Through the years, it seems as if every piece of spring correspondence from school has begun with the ultimate cliché:
It's hard to believe that the school year is almost over. How the children have blossomed.
It's hard to believe that another year has gone by. It's been such a pleasure to watch your little ones learn and grow.
Another year…and another…And now no more. Hard to believe.
As we launch into the circumstance of graduation (our school is not so big on pomp), a dad of an only child remarked that he was determined not to let the sappiness get to him. Instead, he said, embrace what is to come. This is too important a life passage to give in to the cheap emotions and triteness of all the Last Events: The last Soccer Awards Ceremony. The last Senior Show. The last Sports Thank You Dinner. The last Parent Association Thank You Breakfast (with the Last Swag: the last Thank You mug). The last Pre-Prom Photo Op.
And last Friday, the Last Day of School. As the bell rang at 3pm, the seniors formed a mosh pit on an outdoor stage, grooved to Ain't No Mountain High Enough, and lit up cigars. A curious tradition at a P.C. school committed to the environment, but epic nonetheless.
Just the way the kids are telling each other in yearbook messages that they wish they had gotten to know each other better, the parent body has suddenly become inseparable. We spent Saturday night drinking margueritas and toasting the past at an End of an Era party. We posted photos of hugging, dancing and chatting with people we've seen around since kindergarten but had never spoken to.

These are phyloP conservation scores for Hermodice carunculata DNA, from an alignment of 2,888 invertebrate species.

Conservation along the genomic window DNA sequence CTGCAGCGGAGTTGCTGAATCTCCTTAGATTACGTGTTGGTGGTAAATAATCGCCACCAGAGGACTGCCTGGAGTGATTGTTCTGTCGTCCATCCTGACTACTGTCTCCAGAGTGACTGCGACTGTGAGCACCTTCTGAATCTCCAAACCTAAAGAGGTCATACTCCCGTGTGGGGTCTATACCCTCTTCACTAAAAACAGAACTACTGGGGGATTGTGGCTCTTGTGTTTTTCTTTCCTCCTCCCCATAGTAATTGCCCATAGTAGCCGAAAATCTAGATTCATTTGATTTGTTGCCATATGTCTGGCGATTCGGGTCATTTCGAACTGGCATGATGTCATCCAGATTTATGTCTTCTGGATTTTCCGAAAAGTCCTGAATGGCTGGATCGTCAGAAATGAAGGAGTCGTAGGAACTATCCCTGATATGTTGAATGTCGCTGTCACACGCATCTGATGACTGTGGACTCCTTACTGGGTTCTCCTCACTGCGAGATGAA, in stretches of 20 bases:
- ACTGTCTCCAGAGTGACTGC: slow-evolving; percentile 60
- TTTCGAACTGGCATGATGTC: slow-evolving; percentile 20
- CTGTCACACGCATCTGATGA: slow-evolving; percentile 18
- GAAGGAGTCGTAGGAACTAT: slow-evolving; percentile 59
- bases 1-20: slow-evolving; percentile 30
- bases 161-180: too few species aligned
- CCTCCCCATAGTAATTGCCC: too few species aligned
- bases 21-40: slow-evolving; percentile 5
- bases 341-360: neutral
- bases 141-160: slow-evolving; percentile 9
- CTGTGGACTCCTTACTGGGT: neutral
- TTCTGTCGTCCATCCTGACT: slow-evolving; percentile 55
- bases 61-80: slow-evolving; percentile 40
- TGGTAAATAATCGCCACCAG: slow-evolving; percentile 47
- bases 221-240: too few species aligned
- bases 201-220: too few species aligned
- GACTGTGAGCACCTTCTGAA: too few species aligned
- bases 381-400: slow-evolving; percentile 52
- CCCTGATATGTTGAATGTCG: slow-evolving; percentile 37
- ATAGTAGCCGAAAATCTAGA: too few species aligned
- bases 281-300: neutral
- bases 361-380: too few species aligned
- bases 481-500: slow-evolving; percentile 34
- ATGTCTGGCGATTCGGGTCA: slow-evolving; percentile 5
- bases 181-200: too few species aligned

Still to come is Senior Parent Night. Something to look forward to: That's when we find out how to become lifelong donors.
And today, we received an interesting proposal in the mail:
It's hard to believe that your children's elementary, middle school and high school years have vanished in a heartbeat. Nothing left but archaic 8mm video footage of Halloween parades, rainy field trips, over-the-top birthday parties, squeaky recitals, dimly-lit plays, windy tournaments, controversial laser tag parties and snowy backpacking trips when everyone returned with H1N1. And all that artwork you meant to frame, now covered with silverfish in a box in the garage.
We bet you're feeling old, ridiculously old. What will you do with your time now that you won't be volunteering for your kid's school? There are no Room Moms at college. Horrifying to imagine that you'll never be a Parent Association Treasurer or a Little League Dad or International Day Pot Luck Chairperson again.
So, we have a proposal for you: Adopt! No need to pine over being stuck with your grumpy spouse when you can be playing Pictionary Jr. and roasting kale with an adorable six-year from Somalia, Bolivia or Guam!
Just think – a chance for a redo, an opportunity not make the same mistakes again, this time with a child who will cheerfully walk the dog, put on shoes every morning and respect the laws about not driving with friends who are under 17.
And best of all, at birth we can guarantee a place for your sweet new baby in one of the top three colleges of your choice (Screw her – this time you'll choose!) We'll even throw in a gratuitous online PPPSAT course, appropriate for seven and eight year olds.
So instead of sitting around wallowing in self pity, do something good for the world…and for your high school graduate, who needs to start thinking about his or her law school essay.
The CB Take II Plan
So….the College Board, feeling regretful about recent events at Packer School, must have purchased our name. Who would have known that their latest mega screw up could end up not only curing the doldrums of empty nesting, but also benefit the orphans of Somalia?